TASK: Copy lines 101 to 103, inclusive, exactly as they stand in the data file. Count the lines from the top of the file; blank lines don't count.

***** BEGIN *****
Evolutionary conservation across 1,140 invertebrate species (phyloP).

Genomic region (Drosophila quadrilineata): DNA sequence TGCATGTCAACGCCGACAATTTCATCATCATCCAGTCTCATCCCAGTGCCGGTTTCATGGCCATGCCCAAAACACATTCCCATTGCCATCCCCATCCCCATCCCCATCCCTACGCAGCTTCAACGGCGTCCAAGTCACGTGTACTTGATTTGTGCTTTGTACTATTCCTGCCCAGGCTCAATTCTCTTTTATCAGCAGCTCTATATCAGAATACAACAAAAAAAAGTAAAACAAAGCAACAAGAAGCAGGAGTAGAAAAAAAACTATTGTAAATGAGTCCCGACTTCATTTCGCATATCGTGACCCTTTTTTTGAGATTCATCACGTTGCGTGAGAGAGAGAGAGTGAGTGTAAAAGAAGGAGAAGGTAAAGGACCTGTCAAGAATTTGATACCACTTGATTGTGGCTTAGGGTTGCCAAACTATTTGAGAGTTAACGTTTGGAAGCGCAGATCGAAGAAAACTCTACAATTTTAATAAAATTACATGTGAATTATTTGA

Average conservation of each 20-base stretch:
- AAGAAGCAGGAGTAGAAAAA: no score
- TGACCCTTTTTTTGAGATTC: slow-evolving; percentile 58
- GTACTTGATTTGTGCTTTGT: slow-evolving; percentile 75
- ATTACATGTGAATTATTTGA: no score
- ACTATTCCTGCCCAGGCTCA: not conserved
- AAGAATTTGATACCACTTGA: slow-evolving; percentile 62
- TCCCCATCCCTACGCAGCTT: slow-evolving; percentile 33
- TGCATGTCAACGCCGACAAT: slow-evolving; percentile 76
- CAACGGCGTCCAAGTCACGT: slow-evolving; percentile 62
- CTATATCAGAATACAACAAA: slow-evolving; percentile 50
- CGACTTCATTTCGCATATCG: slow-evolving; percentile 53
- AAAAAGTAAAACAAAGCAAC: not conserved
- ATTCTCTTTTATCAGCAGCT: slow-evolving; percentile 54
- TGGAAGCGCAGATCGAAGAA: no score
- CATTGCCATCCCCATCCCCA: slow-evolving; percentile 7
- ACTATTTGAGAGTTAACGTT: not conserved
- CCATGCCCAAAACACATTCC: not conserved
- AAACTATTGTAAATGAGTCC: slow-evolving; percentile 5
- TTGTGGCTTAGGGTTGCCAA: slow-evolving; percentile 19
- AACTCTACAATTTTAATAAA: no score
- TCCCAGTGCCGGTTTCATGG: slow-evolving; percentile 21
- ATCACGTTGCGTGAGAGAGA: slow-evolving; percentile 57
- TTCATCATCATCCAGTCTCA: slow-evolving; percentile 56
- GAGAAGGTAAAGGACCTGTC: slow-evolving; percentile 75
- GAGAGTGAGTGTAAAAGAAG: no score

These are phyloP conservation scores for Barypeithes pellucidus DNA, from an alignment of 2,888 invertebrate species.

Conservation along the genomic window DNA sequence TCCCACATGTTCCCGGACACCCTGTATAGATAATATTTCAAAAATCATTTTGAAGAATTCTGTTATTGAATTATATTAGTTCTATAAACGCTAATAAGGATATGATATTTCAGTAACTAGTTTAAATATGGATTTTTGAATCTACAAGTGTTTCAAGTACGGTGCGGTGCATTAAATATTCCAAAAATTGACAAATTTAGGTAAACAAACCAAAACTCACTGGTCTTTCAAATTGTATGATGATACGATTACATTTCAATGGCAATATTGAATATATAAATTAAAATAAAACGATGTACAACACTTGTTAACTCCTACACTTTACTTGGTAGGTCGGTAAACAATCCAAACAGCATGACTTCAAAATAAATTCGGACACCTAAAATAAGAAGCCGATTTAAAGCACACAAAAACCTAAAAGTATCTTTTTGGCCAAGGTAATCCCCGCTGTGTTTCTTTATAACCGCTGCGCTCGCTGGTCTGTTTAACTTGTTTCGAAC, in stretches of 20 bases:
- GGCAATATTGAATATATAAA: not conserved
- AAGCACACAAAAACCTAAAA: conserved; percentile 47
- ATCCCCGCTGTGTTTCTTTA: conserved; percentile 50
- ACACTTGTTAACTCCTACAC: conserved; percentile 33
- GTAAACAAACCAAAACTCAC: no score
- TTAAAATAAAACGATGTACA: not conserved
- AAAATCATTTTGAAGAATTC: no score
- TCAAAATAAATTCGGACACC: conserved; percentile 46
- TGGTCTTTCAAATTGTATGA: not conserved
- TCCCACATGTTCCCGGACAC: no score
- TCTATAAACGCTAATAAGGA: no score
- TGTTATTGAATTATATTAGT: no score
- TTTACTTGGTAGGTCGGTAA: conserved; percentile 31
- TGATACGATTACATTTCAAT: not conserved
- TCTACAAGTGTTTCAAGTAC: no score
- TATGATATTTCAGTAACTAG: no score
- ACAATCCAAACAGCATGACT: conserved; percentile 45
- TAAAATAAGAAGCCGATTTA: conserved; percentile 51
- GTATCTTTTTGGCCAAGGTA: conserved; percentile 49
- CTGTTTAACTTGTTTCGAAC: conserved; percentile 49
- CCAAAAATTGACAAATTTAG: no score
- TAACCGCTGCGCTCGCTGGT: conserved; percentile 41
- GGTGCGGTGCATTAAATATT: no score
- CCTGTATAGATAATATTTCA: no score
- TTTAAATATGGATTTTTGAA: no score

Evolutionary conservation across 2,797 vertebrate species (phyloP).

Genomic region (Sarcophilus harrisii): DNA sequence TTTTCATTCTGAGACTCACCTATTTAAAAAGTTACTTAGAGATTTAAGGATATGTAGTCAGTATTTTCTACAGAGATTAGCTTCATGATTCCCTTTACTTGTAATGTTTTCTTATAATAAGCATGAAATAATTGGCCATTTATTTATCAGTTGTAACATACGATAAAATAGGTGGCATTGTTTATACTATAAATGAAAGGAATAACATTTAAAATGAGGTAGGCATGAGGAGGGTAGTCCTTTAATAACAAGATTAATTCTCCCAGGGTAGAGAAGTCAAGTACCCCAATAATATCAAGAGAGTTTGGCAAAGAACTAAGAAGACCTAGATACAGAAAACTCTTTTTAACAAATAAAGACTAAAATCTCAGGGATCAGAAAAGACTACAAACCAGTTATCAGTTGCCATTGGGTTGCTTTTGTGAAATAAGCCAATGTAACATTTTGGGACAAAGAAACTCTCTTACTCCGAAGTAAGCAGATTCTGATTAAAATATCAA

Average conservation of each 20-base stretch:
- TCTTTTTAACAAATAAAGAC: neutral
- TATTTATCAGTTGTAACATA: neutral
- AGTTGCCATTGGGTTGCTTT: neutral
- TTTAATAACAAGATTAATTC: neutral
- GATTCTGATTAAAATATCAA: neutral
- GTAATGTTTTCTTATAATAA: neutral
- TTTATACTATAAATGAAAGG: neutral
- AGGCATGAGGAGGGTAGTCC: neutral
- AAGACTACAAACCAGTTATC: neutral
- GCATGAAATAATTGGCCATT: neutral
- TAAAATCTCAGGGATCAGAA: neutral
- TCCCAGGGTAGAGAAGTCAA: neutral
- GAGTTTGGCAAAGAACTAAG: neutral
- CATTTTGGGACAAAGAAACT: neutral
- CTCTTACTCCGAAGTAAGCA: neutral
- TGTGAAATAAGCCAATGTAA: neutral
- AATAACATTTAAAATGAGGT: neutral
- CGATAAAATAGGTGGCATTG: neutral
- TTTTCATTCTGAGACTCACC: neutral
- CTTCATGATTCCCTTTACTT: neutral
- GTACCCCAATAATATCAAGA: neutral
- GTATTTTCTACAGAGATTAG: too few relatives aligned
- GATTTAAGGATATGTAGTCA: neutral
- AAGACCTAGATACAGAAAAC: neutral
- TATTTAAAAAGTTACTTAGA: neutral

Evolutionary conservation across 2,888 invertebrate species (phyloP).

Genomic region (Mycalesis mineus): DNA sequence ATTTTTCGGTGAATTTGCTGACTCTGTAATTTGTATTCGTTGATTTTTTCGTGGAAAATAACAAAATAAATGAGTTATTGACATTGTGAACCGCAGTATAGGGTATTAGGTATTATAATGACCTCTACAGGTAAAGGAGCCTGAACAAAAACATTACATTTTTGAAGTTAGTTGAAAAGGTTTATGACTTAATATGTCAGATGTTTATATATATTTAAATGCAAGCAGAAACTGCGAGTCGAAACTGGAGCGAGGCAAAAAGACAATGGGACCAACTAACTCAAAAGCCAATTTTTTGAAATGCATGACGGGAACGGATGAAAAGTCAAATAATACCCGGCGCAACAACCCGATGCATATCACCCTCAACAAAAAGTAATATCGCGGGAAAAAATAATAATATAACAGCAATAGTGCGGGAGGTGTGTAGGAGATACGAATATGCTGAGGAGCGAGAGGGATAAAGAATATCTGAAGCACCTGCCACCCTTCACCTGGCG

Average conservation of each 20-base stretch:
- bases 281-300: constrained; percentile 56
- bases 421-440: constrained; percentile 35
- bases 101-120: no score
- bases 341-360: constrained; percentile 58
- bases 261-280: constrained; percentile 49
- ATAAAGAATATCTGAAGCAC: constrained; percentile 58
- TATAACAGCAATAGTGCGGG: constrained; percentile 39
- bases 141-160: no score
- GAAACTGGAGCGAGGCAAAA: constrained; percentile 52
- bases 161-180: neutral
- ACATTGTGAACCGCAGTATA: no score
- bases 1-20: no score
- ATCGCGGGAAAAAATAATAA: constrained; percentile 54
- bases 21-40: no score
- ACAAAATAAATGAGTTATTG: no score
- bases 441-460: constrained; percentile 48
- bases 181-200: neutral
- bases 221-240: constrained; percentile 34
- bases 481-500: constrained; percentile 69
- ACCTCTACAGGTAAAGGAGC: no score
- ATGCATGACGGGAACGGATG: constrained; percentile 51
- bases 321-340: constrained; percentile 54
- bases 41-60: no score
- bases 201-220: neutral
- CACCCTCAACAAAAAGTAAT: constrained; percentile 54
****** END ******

- ACAAAATAAATGAGTTATTG: no score
- bases 441-460: constrained; percentile 48
- bases 181-200: neutral